- Rashes, burns or minor skin irritations - including those caused by dog allergies
- Parasites such as fleas and ticks, flies or mosquitoes.
- Joint problems including arthritis and growing pains
- Bad breath........ and many others.
They can also be used as 'preventative maintenance', keeping certain physical systems (such as the digestive tract, liver, immune system etc.) healthy.Dogs have a much more acute sense of smell than we humans do (with over 2 million scent receptors in their nasal passages!), and when they inhale the aroma of essential oils, it passes into their bloodstream very quickly.This makes aromatherapy a fast-acting and efficient way to treat a variety of conditions.
Generally dog aromatherapy essential oils are massaged into your furry friend’s skin - and what dog doesn't enjoy a nice massage!Depending on what condition is being treated you may need to target a particular area of the body, such as the spine and specific joint, or the belly (the ultimate belly rub?). Other times a gentle all-over massage can do the trick.To get the maximum benefit of the oil (and prevent an oily coat) concentrate on the hairless or least hairy areas such as the belly, inner legs and thighs.Often aromatherapy oils are incorporated into other dog care products such as shampoos, conditioners, 'spritzers' etc.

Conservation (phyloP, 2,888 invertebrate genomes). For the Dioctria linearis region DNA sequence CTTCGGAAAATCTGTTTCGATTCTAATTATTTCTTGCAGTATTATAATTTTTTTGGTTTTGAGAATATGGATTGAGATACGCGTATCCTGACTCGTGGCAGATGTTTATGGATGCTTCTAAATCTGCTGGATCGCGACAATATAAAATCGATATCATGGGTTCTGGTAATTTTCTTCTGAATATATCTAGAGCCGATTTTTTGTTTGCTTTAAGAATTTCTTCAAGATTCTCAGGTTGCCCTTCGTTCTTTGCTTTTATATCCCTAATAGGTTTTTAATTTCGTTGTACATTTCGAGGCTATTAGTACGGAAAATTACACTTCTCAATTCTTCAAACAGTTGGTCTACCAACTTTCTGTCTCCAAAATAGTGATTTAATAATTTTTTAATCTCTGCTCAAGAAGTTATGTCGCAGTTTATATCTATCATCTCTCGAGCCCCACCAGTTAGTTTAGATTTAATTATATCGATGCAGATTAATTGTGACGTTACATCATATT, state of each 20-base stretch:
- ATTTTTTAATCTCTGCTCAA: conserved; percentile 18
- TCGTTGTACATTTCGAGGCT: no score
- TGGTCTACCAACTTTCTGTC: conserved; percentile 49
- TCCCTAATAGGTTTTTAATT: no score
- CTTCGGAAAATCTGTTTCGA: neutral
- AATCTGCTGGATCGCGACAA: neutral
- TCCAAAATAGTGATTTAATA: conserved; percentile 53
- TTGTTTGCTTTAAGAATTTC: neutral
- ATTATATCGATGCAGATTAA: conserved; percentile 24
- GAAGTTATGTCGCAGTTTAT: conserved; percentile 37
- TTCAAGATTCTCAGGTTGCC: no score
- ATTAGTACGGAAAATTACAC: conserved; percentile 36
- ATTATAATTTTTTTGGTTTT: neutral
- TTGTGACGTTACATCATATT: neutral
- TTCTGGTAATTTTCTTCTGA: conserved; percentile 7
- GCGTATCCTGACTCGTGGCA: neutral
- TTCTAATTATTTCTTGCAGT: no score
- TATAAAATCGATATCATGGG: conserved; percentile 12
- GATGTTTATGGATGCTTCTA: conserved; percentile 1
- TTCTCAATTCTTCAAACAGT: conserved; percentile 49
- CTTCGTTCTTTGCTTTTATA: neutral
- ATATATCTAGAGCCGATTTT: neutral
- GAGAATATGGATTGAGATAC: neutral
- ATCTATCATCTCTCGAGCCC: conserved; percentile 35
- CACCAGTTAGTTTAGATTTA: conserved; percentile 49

There are also other ways that you can use dog aromatherapy oils to help your pup. Heating the oil blend and releasing it into the air in tiny particles, over a sustained period of time, can help the effects last longer.Although some oils can be taken internally, or placed on your dogs' tongue, only do this if the instructions SPECIFICALLY advise this, because many essential oils are highly concentrated and can be dangerous, even toxic, if ingested.
Some of the more popular essential oils that are generally considered to be safe for dog aromatherapy include:
- Clary Sage
- Sweet Orange
It's also a good idea to check with your veterinarian before using any sort of natural remedy on your dog.